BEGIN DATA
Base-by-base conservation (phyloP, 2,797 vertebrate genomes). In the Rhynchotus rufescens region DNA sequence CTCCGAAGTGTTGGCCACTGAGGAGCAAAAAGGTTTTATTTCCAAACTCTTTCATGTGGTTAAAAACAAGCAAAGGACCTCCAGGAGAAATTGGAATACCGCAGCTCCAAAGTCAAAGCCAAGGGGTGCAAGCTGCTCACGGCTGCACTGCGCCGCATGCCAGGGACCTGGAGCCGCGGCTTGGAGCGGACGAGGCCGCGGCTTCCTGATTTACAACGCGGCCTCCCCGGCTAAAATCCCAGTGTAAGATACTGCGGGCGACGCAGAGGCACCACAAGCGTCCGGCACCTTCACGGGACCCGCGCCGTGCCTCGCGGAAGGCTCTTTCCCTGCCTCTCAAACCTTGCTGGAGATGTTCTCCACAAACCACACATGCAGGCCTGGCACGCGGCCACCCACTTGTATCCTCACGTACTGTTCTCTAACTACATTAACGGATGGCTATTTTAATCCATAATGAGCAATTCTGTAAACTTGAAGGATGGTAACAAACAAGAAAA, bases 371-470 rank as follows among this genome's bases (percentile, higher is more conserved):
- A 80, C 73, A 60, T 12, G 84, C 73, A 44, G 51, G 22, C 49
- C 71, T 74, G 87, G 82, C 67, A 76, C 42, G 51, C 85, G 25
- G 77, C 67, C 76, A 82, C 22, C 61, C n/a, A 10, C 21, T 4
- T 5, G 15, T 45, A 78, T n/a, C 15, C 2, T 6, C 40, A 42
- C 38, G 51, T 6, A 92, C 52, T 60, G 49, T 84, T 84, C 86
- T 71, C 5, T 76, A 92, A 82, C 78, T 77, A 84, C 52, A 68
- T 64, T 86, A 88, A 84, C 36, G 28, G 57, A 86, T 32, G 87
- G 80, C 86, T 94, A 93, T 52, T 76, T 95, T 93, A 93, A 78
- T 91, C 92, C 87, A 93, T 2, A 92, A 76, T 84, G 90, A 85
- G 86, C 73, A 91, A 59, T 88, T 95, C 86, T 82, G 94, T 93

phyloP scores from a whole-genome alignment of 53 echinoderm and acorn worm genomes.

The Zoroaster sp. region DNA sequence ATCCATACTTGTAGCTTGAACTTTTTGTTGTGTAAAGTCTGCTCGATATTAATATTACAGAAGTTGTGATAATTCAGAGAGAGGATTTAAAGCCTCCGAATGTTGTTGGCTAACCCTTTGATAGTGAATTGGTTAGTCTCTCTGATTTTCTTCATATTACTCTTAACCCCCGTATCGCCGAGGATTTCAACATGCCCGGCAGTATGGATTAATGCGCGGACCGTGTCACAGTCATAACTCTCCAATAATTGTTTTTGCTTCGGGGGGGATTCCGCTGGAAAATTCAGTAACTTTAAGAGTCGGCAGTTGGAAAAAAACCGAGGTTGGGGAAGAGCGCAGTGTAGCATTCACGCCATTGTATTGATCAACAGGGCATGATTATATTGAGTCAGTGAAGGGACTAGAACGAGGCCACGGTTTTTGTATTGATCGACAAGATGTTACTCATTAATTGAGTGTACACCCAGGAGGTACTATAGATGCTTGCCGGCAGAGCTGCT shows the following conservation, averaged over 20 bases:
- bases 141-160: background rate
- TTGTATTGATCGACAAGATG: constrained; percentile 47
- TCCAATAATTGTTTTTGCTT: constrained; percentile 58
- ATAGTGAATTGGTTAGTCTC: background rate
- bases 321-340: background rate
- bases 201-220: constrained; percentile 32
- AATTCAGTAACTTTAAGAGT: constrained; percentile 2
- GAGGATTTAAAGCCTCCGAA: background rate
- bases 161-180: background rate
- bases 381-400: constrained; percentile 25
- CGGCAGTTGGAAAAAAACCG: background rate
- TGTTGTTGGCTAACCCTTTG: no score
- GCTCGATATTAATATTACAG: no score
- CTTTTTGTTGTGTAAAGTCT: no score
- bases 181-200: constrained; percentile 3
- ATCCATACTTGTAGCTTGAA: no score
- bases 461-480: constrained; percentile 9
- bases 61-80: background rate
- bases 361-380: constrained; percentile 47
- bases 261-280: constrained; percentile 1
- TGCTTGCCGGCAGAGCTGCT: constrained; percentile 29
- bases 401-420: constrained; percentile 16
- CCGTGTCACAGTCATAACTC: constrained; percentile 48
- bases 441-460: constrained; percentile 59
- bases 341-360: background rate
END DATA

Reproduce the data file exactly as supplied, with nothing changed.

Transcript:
Base-by-base conservation (phyloP, 2,797 vertebrate genomes). In the Rhynchotus rufescens region DNA sequence CTCCGAAGTGTTGGCCACTGAGGAGCAAAAAGGTTTTATTTCCAAACTCTTTCATGTGGTTAAAAACAAGCAAAGGACCTCCAGGAGAAATTGGAATACCGCAGCTCCAAAGTCAAAGCCAAGGGGTGCAAGCTGCTCACGGCTGCACTGCGCCGCATGCCAGGGACCTGGAGCCGCGGCTTGGAGCGGACGAGGCCGCGGCTTCCTGATTTACAACGCGGCCTCCCCGGCTAAAATCCCAGTGTAAGATACTGCGGGCGACGCAGAGGCACCACAAGCGTCCGGCACCTTCACGGGACCCGCGCCGTGCCTCGCGGAAGGCTCTTTCCCTGCCTCTCAAACCTTGCTGGAGATGTTCTCCACAAACCACACATGCAGGCCTGGCACGCGGCCACCCACTTGTATCCTCACGTACTGTTCTCTAACTACATTAACGGATGGCTATTTTAATCCATAATGAGCAATTCTGTAAACTTGAAGGATGGTAACAAACAAGAAAA, bases 371-470 rank as follows among this genome's bases (percentile, higher is more conserved):
- A 80, C 73, A 60, T 12, G 84, C 73, A 44, G 51, G 22, C 49
- C 71, T 74, G 87, G 82, C 67, A 76, C 42, G 51, C 85, G 25
- G 77, C 67, C 76, A 82, C 22, C 61, C n/a, A 10, C 21, T 4
- T 5, G 15, T 45, A 78, T n/a, C 15, C 2, T 6, C 40, A 42
- C 38, G 51, T 6, A 92, C 52, T 60, G 49, T 84, T 84, C 86
- T 71, C 5, T 76, A 92, A 82, C 78, T 77, A 84, C 52, A 68
- T 64, T 86, A 88, A 84, C 36, G 28, G 57, A 86, T 32, G 87
- G 80, C 86, T 94, A 93, T 52, T 76, T 95, T 93, A 93, A 78
- T 91, C 92, C 87, A 93, T 2, A 92, A 76, T 84, G 90, A 85
- G 86, C 73, A 91, A 59, T 88, T 95, C 86, T 82, G 94, T 93

phyloP scores from a whole-genome alignment of 53 echinoderm and acorn worm genomes.

The Zoroaster sp. region DNA sequence ATCCATACTTGTAGCTTGAACTTTTTGTTGTGTAAAGTCTGCTCGATATTAATATTACAGAAGTTGTGATAATTCAGAGAGAGGATTTAAAGCCTCCGAATGTTGTTGGCTAACCCTTTGATAGTGAATTGGTTAGTCTCTCTGATTTTCTTCATATTACTCTTAACCCCCGTATCGCCGAGGATTTCAACATGCCCGGCAGTATGGATTAATGCGCGGACCGTGTCACAGTCATAACTCTCCAATAATTGTTTTTGCTTCGGGGGGGATTCCGCTGGAAAATTCAGTAACTTTAAGAGTCGGCAGTTGGAAAAAAACCGAGGTTGGGGAAGAGCGCAGTGTAGCATTCACGCCATTGTATTGATCAACAGGGCATGATTATATTGAGTCAGTGAAGGGACTAGAACGAGGCCACGGTTTTTGTATTGATCGACAAGATGTTACTCATTAATTGAGTGTACACCCAGGAGGTACTATAGATGCTTGCCGGCAGAGCTGCT shows the following conservation, averaged over 20 bases:
- bases 141-160: background rate
- TTGTATTGATCGACAAGATG: constrained; percentile 47
- TCCAATAATTGTTTTTGCTT: constrained; percentile 58
- ATAGTGAATTGGTTAGTCTC: background rate
- bases 321-340: background rate
- bases 201-220: constrained; percentile 32
- AATTCAGTAACTTTAAGAGT: constrained; percentile 2
- GAGGATTTAAAGCCTCCGAA: background rate
- bases 161-180: background rate
- bases 381-400: constrained; percentile 25
- CGGCAGTTGGAAAAAAACCG: background rate
- TGTTGTTGGCTAACCCTTTG: no score
- GCTCGATATTAATATTACAG: no score
- CTTTTTGTTGTGTAAAGTCT: no score
- bases 181-200: constrained; percentile 3
- ATCCATACTTGTAGCTTGAA: no score
- bases 461-480: constrained; percentile 9
- bases 61-80: background rate
- bases 361-380: constrained; percentile 47
- bases 261-280: constrained; percentile 1
- TGCTTGCCGGCAGAGCTGCT: constrained; percentile 29
- bases 401-420: constrained; percentile 16
- CCGTGTCACAGTCATAACTC: constrained; percentile 48
- bases 441-460: constrained; percentile 59
- bases 341-360: background rate